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10 Things I Wish I Knew Before I Started My First Business
These will save you a ton of time, money, and frustration
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A couple days ago, I put out a thread on Twitter that did quite well.
It is titled, “10 Things I Wish I Knew Before I Started My First Business”.
I want to expand upon that thread and emphasize just how important each tweet is.
Most people spend far too much time contemplating things that are unnecessary before they dive in with a business idea.
Act first, then assess later.
The main difference between successful people and unsuccessful people is simply that the successful people just started.
If you follow my advice from Tweet #1, it is very easy to overlook something as necessary as this.
As much as you need to get started as soon as possible, you must ensure what you’re doing is profitable.
I myself was once barely making money when I thought I was making a ton!
Keep yourself accountable and track every last expense and fee using something like Google Sheets.
You’ll thank yourself later.
Almost everyone overthinks the idea of incorporating. I know that it sounds like this gigantic process that is difficult, but it isn’t.
Feel free to pay a service, but it’s not necessary.
Once you are profitable, set aside a little bit of time and knock it out.
This is a fantastic tip for those running e-commerce businesses.
I found out about this far too late and spent way too much money on materials when I shouldn’t have.
Once you get some of these in your possession, look up how to alter them to save money on postage.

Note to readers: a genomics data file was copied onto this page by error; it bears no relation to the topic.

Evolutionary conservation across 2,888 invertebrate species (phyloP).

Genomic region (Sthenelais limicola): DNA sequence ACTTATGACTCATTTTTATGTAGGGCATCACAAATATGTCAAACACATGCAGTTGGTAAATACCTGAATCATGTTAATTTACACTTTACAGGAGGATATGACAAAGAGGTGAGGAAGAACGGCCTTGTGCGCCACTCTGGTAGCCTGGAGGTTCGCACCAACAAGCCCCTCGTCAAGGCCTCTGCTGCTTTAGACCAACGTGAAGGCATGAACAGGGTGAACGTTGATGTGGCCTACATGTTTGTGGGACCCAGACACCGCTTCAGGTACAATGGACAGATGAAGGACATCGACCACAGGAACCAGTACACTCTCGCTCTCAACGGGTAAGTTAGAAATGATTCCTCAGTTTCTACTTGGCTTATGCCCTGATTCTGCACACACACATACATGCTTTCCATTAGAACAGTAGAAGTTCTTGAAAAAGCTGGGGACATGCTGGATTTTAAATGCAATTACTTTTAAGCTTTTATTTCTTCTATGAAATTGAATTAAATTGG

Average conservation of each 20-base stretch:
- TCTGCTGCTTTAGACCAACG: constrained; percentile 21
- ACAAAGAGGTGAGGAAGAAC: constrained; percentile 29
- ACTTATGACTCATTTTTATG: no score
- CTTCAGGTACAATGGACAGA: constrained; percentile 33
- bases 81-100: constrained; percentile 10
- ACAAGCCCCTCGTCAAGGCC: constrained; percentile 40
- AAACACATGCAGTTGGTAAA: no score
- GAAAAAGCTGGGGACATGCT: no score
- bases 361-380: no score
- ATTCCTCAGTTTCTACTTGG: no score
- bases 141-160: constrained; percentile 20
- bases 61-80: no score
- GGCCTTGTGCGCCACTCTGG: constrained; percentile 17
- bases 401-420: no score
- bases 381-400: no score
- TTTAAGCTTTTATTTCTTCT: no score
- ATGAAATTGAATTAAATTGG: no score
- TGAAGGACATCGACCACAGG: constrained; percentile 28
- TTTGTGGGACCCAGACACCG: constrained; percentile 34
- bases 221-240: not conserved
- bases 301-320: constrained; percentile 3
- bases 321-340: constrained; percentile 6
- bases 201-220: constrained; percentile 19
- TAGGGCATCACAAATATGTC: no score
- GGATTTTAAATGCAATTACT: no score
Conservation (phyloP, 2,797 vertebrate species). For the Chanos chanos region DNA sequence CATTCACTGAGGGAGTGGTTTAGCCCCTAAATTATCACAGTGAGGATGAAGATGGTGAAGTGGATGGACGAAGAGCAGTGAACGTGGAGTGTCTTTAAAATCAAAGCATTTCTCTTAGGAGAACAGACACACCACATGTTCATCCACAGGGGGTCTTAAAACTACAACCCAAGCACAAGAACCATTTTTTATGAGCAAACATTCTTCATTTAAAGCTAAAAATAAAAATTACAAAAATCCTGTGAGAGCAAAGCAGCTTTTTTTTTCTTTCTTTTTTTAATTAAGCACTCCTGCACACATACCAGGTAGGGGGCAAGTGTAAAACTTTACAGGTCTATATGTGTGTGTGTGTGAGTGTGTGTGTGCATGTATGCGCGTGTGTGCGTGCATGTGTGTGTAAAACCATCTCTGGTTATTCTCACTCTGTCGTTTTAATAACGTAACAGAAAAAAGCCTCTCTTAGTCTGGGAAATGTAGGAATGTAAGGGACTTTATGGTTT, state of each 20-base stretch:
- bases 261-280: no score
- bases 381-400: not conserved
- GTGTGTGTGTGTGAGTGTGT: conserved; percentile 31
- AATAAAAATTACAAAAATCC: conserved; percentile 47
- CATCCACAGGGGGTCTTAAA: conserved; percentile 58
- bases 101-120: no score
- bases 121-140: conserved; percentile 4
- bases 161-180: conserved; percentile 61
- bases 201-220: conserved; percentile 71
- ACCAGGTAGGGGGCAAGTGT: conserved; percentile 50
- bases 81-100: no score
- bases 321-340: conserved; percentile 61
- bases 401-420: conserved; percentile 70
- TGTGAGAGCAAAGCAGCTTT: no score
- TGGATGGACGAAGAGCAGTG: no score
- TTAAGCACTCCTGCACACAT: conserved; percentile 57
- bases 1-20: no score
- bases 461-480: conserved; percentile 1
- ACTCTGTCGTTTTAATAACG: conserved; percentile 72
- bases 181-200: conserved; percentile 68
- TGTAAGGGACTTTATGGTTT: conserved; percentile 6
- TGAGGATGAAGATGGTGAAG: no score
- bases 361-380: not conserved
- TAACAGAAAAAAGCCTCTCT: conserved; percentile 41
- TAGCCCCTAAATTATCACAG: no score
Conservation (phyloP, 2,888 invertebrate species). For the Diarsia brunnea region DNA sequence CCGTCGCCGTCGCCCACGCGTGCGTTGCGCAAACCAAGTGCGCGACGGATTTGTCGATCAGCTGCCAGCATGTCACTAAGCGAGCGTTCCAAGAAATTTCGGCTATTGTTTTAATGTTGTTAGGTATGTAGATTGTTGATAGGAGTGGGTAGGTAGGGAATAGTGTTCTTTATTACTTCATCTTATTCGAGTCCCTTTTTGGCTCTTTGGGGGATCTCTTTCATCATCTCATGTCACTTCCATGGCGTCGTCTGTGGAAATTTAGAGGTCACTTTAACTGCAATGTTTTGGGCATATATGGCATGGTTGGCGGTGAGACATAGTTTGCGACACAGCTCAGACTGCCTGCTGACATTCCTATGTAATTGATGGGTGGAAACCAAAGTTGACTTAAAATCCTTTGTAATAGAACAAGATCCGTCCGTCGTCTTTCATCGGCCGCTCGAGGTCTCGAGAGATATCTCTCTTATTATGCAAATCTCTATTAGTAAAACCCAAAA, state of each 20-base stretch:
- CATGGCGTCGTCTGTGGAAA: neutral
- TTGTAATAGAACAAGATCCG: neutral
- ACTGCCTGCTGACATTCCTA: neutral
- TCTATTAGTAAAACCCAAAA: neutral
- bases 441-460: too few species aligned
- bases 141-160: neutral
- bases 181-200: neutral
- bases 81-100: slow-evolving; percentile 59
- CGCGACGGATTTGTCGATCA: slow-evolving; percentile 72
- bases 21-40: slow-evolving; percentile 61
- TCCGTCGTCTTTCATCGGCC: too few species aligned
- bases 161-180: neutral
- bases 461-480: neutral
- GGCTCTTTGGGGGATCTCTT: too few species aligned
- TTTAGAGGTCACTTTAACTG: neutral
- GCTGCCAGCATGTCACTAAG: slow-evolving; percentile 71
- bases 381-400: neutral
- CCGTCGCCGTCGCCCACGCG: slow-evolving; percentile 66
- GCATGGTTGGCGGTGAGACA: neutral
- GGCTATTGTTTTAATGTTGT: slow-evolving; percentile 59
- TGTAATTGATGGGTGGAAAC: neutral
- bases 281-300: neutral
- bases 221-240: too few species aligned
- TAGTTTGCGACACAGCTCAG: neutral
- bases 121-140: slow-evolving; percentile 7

There are a ton of guides on YouTube.
When running a business, tax season is a bit more time consuming than when you work a regular job and receive a W-2 form.
You see, the IRS knows how much money you received if you get sent a 1099 form from eBay/Amazon/Stripe etc.
It’s your job to keep track of expenses to subtract from those amounts, to find out how much profit you made.
You only pay tax on profit, but that’s impossible to do if you don’t keep track of your expenses.
You can do this manually, but paying $50-100/month will save you SO much time.
Ask me how I know…
As always, seek a tax professional for any tax questions you may have.
If there is anything I regret in life, it’s not using cash back or rewards credit cards for my purchases sooner.
I spent so much money on advertising and product for years on end, without them.
They are the reason I travel for free and will likely never have to pay for travel again in my lifetime.
Always pay your balance in full each month and there are no negatives to using them.
If you haven’t read my Substack post about this, do so now:
It’s useful to try and find what people have to say about your business idea, but the only way to know if it will work is to try it yourself.
Every individual has a different skill-set and a different approach.
What didn’t work for someone may work for you.
If you don’t try, you’ll never know.
I hate to bring up taxes again, but this is a real thing that too many people ignore.
The IRS expects you to pay estimated taxes every quarter if you are making money because no one is withholding taxes for you like they would at a regular job.
There are different techniques for getting this done the right way, so do your research and consult a professional.
Taxes suck, but I encourage everyone to do the right thing and follow the rules.
This is the silent killer of almost all side hustles and small businesses.
People jump into it for the wrong reasons and with ridiculous expectations.
This kind of stuff takes a lot of time and effort.
You must find something you enjoy about the process that gives you real fulfillment or you will give up before you ever have a chance.
I’m serious about this.
If you are thinking about starting a business because it “looks cool”, don’t waste your time.
This is the flip side of the coin.
If you don’t operate with some serious hustle in your day-to-day operations, how are you going to get anywhere?
If you aren’t willing to skip parties, vacations, and that new season on Netflix, how bad do you really want it?
Do you actually want it bad or do you just say you do?
Taking days off can be valuable, but only if they are a measured part of a grand scheme that revolves around putting that work in.
If you don’t like that approach, you’re in the wrong place.
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